2011 JISAO Summer Research Internship
Sea ice distribution in the Bering Sea
I spent the summer working with Dr. Kevin Wood investigating sea ice distribution in the Bering and Chukchi Seas. In particular, we looked at a border of ice about 50 km wide along the Northern Siberian coast, past Wrangell Island and out to the tip of Cape Dezhnev. While this tail of ice occasionally rounds the corner of the cape, it usually seems to break off and get exported into the Bering Sea. Using historical sea ice maps and modern satellite data, we reconstructed a timeline of the feature’s appearances for the last century. The presence of the SIT seems to be disappearing; in the first half of the century, it was present in about 1/2 of summers, but it has since appeared less frequently: over the past century as a whole, it has appeared only about 1/3 of the time, and hasn’t been seen at all since 1998.
We reconstructed an index of the SIT’s occurrences over the past century using four different sources: Danish sea ice maps from the beginning of the century, Russian air reconnaissance maps from the 1930s to the present, and two different satellite sources. Each data set overlaps another in time, so we were able to piece together a single index for the whole time period. We used the 20th-Century and NCEP/NCAR Reanalyses, to investigate possible linkages with larger-scale meteorological and climatological processes. It seems that the presence of this tail of ice could be a proxy index for the presence of the SCC, given that there is a large enough source of multi-year ice. In the future, a record that extends further into the past will help describe this phenomenon more accurately, and continued data on modern wind and current conditions in conjunction with ice distribution will tell us more about these linkages.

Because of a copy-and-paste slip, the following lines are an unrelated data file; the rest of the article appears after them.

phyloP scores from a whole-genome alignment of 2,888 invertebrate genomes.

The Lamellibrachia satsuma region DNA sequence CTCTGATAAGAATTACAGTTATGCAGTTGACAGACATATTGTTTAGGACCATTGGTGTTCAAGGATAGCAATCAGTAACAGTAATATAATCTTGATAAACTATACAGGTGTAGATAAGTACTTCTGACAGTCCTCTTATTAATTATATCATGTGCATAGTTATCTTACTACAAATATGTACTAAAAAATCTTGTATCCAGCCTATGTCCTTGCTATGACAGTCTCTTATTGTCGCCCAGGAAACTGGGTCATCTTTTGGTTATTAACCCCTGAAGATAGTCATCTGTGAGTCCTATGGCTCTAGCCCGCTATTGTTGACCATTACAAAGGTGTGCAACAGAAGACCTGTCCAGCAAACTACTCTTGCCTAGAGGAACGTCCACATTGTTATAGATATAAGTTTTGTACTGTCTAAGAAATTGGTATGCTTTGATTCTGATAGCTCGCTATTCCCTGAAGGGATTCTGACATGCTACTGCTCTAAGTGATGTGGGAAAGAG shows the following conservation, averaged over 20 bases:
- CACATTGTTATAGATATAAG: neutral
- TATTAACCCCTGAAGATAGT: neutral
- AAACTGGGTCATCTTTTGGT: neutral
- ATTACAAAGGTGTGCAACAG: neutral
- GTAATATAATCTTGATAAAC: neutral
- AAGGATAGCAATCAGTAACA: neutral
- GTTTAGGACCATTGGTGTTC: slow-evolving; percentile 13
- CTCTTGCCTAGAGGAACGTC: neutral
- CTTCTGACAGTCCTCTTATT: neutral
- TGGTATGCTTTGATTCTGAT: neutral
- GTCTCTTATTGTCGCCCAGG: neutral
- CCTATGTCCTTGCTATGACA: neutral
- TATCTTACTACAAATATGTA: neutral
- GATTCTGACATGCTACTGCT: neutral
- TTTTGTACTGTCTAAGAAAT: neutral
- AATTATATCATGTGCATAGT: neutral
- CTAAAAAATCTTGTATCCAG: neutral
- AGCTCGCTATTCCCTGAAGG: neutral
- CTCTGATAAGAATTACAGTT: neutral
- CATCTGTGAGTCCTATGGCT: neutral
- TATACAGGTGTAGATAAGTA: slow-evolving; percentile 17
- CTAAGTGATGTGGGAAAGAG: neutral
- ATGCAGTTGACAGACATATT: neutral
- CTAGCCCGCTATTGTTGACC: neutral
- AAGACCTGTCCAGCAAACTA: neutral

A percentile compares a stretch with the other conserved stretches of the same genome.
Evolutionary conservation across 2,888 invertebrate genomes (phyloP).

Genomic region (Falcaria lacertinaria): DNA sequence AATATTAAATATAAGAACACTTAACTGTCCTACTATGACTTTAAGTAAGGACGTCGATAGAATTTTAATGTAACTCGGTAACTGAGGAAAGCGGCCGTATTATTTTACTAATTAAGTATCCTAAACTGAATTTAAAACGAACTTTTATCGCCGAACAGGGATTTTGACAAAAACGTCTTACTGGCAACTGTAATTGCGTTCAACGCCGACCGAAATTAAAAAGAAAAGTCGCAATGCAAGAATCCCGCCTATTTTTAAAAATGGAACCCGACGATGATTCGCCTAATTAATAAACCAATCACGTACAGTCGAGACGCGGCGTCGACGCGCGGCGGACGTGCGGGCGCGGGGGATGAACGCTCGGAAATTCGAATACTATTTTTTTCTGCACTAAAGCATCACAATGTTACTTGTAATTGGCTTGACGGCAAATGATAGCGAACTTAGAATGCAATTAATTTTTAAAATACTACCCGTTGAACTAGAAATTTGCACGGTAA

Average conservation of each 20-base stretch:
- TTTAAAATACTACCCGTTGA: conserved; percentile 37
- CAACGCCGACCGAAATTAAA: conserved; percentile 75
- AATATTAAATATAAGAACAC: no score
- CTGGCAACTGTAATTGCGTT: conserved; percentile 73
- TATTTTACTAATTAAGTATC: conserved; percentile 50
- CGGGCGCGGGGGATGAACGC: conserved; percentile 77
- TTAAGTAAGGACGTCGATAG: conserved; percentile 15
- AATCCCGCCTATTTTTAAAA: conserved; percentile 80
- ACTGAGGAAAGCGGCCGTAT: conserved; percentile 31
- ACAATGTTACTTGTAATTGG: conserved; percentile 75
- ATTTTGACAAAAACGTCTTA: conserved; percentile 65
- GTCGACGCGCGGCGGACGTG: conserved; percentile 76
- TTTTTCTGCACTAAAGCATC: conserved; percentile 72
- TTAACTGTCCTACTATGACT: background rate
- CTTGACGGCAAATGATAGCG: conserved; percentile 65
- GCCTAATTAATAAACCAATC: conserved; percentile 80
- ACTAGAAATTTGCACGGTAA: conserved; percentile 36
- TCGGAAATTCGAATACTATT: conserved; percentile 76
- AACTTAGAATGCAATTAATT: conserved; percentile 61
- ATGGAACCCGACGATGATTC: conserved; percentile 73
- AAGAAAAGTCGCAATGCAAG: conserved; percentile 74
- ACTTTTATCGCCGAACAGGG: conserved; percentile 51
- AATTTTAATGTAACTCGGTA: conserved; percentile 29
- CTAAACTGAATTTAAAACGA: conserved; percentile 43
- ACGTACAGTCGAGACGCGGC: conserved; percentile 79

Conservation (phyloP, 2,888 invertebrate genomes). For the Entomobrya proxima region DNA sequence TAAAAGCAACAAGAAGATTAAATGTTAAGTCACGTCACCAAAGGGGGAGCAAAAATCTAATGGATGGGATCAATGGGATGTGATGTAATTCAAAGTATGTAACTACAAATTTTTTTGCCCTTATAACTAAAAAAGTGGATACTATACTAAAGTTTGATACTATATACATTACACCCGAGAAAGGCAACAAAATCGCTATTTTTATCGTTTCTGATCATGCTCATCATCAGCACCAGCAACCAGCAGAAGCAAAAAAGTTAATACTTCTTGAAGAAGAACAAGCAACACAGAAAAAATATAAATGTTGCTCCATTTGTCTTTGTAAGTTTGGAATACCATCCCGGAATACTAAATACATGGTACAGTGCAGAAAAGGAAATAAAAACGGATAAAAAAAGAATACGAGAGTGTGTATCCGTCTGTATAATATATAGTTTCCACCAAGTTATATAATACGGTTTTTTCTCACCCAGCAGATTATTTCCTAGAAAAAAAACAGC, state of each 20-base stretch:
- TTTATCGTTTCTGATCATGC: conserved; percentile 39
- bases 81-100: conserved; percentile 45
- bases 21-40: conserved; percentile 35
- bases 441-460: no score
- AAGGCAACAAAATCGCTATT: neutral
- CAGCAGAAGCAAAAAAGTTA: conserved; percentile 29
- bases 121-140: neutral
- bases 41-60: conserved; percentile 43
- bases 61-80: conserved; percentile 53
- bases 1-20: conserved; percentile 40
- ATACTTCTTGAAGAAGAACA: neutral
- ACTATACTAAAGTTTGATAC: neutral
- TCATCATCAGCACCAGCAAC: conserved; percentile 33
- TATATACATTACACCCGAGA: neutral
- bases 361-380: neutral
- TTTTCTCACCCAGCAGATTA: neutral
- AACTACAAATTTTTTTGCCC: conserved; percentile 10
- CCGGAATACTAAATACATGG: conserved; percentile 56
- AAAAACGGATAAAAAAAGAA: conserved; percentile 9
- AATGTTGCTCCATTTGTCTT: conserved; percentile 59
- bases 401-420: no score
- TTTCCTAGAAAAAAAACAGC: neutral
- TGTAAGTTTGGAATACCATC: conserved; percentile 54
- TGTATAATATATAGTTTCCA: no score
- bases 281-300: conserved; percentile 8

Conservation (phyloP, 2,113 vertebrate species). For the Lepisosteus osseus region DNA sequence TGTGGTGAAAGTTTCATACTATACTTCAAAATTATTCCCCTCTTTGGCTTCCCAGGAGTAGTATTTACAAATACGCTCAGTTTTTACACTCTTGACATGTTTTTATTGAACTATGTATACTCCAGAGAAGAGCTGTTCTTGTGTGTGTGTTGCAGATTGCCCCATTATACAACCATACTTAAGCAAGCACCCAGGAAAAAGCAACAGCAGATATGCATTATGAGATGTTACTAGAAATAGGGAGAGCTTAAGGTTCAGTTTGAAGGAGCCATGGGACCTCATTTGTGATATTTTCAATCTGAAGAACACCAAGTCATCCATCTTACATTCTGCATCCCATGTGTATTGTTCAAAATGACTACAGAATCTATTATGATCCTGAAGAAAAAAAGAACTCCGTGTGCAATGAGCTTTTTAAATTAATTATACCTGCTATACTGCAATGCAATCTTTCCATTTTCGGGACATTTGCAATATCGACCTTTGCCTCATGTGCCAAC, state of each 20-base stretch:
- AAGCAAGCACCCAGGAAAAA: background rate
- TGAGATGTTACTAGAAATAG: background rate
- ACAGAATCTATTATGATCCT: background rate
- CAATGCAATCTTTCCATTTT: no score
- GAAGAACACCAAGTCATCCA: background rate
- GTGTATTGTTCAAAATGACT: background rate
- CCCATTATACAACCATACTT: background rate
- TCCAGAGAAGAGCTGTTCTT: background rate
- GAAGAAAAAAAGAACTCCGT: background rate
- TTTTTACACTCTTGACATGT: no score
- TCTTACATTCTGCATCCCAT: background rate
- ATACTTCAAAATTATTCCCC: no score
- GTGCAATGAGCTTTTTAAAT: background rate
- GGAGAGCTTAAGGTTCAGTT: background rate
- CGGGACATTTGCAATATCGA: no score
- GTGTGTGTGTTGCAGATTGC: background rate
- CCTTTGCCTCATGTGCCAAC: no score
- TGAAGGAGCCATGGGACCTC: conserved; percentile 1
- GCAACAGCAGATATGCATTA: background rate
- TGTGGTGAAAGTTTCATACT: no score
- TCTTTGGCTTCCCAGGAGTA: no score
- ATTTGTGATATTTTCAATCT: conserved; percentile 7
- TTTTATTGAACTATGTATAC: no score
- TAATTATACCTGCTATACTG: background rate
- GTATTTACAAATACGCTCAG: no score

Click on poster for full-size image [PDF]